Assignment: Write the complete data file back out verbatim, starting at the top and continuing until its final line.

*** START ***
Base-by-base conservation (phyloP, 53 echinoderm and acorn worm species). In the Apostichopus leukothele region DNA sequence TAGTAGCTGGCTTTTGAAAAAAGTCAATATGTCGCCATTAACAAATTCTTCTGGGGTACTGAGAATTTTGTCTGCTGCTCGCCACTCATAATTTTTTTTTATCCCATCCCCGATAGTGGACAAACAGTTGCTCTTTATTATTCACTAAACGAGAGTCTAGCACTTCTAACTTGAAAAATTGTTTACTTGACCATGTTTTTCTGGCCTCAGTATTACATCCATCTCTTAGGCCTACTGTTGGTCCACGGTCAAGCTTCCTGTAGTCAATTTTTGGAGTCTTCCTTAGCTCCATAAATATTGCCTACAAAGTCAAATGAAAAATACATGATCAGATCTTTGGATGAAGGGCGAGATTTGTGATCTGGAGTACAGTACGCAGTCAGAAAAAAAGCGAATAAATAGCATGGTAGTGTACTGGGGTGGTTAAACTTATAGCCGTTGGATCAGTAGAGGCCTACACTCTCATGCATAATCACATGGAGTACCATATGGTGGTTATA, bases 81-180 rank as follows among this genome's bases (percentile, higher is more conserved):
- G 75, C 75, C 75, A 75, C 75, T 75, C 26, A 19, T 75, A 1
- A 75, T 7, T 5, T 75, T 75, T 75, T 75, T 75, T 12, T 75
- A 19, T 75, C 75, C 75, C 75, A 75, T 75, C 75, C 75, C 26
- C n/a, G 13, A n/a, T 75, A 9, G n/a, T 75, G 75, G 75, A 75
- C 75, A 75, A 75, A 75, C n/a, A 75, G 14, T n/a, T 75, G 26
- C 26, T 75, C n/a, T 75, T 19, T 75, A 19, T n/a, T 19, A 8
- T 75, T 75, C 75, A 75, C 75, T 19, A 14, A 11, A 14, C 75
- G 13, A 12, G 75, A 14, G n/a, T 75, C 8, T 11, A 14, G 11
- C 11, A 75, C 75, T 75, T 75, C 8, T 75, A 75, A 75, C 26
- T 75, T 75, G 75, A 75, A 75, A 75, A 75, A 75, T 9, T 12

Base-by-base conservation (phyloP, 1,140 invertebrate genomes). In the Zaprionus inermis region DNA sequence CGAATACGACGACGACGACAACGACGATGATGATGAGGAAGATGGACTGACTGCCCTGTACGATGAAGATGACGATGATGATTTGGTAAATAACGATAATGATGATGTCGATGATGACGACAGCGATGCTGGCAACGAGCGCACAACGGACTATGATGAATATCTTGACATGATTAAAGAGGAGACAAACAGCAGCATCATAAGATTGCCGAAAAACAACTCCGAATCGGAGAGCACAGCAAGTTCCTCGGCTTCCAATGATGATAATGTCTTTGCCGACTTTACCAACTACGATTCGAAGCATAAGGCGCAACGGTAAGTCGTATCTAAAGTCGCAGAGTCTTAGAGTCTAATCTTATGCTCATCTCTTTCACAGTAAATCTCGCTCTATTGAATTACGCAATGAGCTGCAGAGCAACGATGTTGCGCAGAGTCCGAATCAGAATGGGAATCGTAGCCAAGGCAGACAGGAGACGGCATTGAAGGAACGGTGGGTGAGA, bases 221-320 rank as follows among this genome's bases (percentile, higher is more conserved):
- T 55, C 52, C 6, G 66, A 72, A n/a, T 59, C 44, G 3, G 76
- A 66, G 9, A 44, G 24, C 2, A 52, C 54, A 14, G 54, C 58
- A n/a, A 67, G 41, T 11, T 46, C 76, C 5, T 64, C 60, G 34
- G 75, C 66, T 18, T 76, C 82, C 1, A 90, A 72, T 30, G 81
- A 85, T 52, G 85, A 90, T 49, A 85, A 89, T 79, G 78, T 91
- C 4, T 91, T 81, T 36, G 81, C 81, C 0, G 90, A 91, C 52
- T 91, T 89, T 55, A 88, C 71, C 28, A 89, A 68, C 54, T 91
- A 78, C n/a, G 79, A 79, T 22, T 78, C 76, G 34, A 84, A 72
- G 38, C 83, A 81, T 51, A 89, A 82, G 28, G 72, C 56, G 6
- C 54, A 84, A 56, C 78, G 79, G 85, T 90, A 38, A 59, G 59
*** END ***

Base-by-base conservation (phyloP, 53 echinoderm and acorn worm species). In the Apostichopus leukothele region DNA sequence TAGTAGCTGGCTTTTGAAAAAAGTCAATATGTCGCCATTAACAAATTCTTCTGGGGTACTGAGAATTTTGTCTGCTGCTCGCCACTCATAATTTTTTTTTATCCCATCCCCGATAGTGGACAAACAGTTGCTCTTTATTATTCACTAAACGAGAGTCTAGCACTTCTAACTTGAAAAATTGTTTACTTGACCATGTTTTTCTGGCCTCAGTATTACATCCATCTCTTAGGCCTACTGTTGGTCCACGGTCAAGCTTCCTGTAGTCAATTTTTGGAGTCTTCCTTAGCTCCATAAATATTGCCTACAAAGTCAAATGAAAAATACATGATCAGATCTTTGGATGAAGGGCGAGATTTGTGATCTGGAGTACAGTACGCAGTCAGAAAAAAAGCGAATAAATAGCATGGTAGTGTACTGGGGTGGTTAAACTTATAGCCGTTGGATCAGTAGAGGCCTACACTCTCATGCATAATCACATGGAGTACCATATGGTGGTTATA, bases 81-180 rank as follows among this genome's bases (percentile, higher is more conserved):
- G 75, C 75, C 75, A 75, C 75, T 75, C 26, A 19, T 75, A 1
- A 75, T 7, T 5, T 75, T 75, T 75, T 75, T 75, T 12, T 75
- A 19, T 75, C 75, C 75, C 75, A 75, T 75, C 75, C 75, C 26
- C n/a, G 13, A n/a, T 75, A 9, G n/a, T 75, G 75, G 75, A 75
- C 75, A 75, A 75, A 75, C n/a, A 75, G 14, T n/a, T 75, G 26
- C 26, T 75, C n/a, T 75, T 19, T 75, A 19, T n/a, T 19, A 8
- T 75, T 75, C 75, A 75, C 75, T 19, A 14, A 11, A 14, C 75
- G 13, A 12, G 75, A 14, G n/a, T 75, C 8, T 11, A 14, G 11
- C 11, A 75, C 75, T 75, T 75, C 8, T 75, A 75, A 75, C 26
- T 75, T 75, G 75, A 75, A 75, A 75, A 75, A 75, T 9, T 12

Base-by-base conservation (phyloP, 1,140 invertebrate genomes). In the Zaprionus inermis region DNA sequence CGAATACGACGACGACGACAACGACGATGATGATGAGGAAGATGGACTGACTGCCCTGTACGATGAAGATGACGATGATGATTTGGTAAATAACGATAATGATGATGTCGATGATGACGACAGCGATGCTGGCAACGAGCGCACAACGGACTATGATGAATATCTTGACATGATTAAAGAGGAGACAAACAGCAGCATCATAAGATTGCCGAAAAACAACTCCGAATCGGAGAGCACAGCAAGTTCCTCGGCTTCCAATGATGATAATGTCTTTGCCGACTTTACCAACTACGATTCGAAGCATAAGGCGCAACGGTAAGTCGTATCTAAAGTCGCAGAGTCTTAGAGTCTAATCTTATGCTCATCTCTTTCACAGTAAATCTCGCTCTATTGAATTACGCAATGAGCTGCAGAGCAACGATGTTGCGCAGAGTCCGAATCAGAATGGGAATCGTAGCCAAGGCAGACAGGAGACGGCATTGAAGGAACGGTGGGTGAGA, bases 221-320 rank as follows among this genome's bases (percentile, higher is more conserved):
- T 55, C 52, C 6, G 66, A 72, A n/a, T 59, C 44, G 3, G 76
- A 66, G 9, A 44, G 24, C 2, A 52, C 54, A 14, G 54, C 58
- A n/a, A 67, G 41, T 11, T 46, C 76, C 5, T 64, C 60, G 34
- G 75, C 66, T 18, T 76, C 82, C 1, A 90, A 72, T 30, G 81
- A 85, T 52, G 85, A 90, T 49, A 85, A 89, T 79, G 78, T 91
- C 4, T 91, T 81, T 36, G 81, C 81, C 0, G 90, A 91, C 52
- T 91, T 89, T 55, A 88, C 71, C 28, A 89, A 68, C 54, T 91
- A 78, C n/a, G 79, A 79, T 22, T 78, C 76, G 34, A 84, A 72
- G 38, C 83, A 81, T 51, A 89, A 82, G 28, G 72, C 56, G 6
- C 54, A 84, A 56, C 78, G 79, G 85, T 90, A 38, A 59, G 59